For example- One of the very first steps in design thinking is creating Empathy Maps for the end users of the product that we are going to build. As a designer, it is our primary role to advocate for our users and to do this we need to understand our particular users and make other stakeholders understand about them as well so that we all have a shared understanding about them.

In one of my projects, I applied my learnings from what I have read in the About Face 3. We were designing for an automated hiring platform which is intended to be used by recruitment agencies and hiring managers. So we decided to build six different empathy maps for each type of role. Below is one of the examples of that I made for “Recruiters”

Recruiter Empathy Map

Another example that I can share is wireframing for a rapid iterative design.

Below is one of my hand-drawn paper wireframe where I tried to put the data the way it could be easily perceived and understood by its intended users. Wireframes helped me in discovering major usability issues in advance. I saved a lot of my time and resources and got meaningful feedback on this.

hand-drawn paper wireframe


No matter what you pursue in life, your learning should never end once you receive your degree or when you start a job because you’ll need to continually sharpen your skills as per the new trends.

Reading and applying is just the beginning. The key to growth is identifying and embracing your unknown unknowns, that is, the ones we don’t know we don’t know. No matter how many years of experience you have, there will always be something new that you can learn about. So, you have to constantly stay updated with the latest trends. Don’t keep a fixed perception of design. Update yourself with new design tools, new trends, new software. There is literally a wealth of knowledge just waiting to be discovered.

So apart from blogs and books, I often take up courses from the internet. There are many paid design courses created by industry leaders and experts, Some of those platforms are- Coursera, Lynda, Udacity, Bloc, Interaction Design Org.

Although all of the above platforms have the best course material, still you have to do a selection based upon your context of utilizing the course which should have some good ROI.

I did a thorough research and cross-compared based on my work to conclude that IDF (https://www.interaction-design.org) fits in with my requirements.

I just had a few thumbs up guiding my decision-

  • Their yearly membership fees for professionals is of $96 which gives you access to as many courses as you wish. To me, that’s quite cost-effective.
  • People behind IDF are some of the most prominent names from UX/UI industry like Donald A. Norman, Daniel Rosenberg, Irene Au, Jonas Löwgren, Ken Friedman, Michael Arent, Bill Buxton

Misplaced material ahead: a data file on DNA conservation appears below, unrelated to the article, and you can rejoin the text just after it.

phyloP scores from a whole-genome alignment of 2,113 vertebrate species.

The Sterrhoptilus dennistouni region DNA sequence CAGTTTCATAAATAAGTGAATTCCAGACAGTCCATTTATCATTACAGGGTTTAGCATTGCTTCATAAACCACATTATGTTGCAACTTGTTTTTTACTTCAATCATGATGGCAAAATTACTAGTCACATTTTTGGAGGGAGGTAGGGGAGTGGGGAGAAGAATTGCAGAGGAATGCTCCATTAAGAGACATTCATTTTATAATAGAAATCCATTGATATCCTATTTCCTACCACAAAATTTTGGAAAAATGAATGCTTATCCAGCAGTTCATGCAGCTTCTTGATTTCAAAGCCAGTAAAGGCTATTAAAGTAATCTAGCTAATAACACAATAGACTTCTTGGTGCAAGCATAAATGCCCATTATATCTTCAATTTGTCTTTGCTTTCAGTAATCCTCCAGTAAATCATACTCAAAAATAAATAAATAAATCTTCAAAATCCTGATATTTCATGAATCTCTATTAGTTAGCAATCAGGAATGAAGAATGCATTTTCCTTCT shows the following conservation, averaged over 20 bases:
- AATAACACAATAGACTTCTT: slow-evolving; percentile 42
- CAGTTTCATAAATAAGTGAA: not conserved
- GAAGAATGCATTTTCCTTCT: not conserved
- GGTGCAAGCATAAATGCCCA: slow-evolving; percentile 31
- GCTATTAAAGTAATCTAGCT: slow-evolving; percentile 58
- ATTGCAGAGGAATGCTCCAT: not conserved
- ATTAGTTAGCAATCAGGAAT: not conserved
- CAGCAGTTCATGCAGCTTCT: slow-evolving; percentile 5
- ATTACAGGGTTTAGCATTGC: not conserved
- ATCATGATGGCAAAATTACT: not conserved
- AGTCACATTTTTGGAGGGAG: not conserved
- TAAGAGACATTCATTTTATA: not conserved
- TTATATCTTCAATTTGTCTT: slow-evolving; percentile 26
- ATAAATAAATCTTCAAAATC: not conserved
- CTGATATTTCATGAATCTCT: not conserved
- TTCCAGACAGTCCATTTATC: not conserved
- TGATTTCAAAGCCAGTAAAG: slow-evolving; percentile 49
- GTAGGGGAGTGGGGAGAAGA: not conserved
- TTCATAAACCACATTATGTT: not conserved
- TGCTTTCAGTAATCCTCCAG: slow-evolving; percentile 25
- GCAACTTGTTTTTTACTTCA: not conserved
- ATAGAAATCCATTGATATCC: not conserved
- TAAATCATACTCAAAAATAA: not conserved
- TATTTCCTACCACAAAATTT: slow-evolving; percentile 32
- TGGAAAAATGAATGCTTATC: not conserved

• IDF provides a designer’s community platform where designers from all over the world can interact with each other and also you can meet designers from IDF community within your area.

So far I have completed five IDF courses which earned me the below certifications:

  1. Web design for usability
  2. User-centered Design- Module 1
  3. Conducting Usability Testing
  4. User Research- Methods and Best Practices
  5. Information Visualization: Getting Dashboards Right

I have learned a lot from these courses. Building a good design takes a lot of behind-the-scenes efforts and I know for sure that these courses are responsible for making me a better designer. Every time I solve a problem with my implementation, I am delighted to see how my designs have evolved over the time with practice.


In everything that you do, if you are not asking for feedback, chances are you are making a fool of yourself. As a designer, a lot of your work might not see the light of the day. But that should not discourage you to produce more.

In fact, share your work. Share it with people who understand design as well as with those who don’t. Observe and comment on other designer’s work and ask for their genuine feedback on your designs.

I used to work very closely with my team. But now I always make it a point to share it people outside my team, get their feedback. I ask them to take the usability test, record their friction points. And this helps me in making my designs better.

There are a lot of things that I still don’t know. I am still learning to be better at my craft. But I make sure that by learning every day I remove my impediments. I hope I was able to convey my feelings in this blog about why learning at every stage of your career is important.

Good luck to you!

You might also like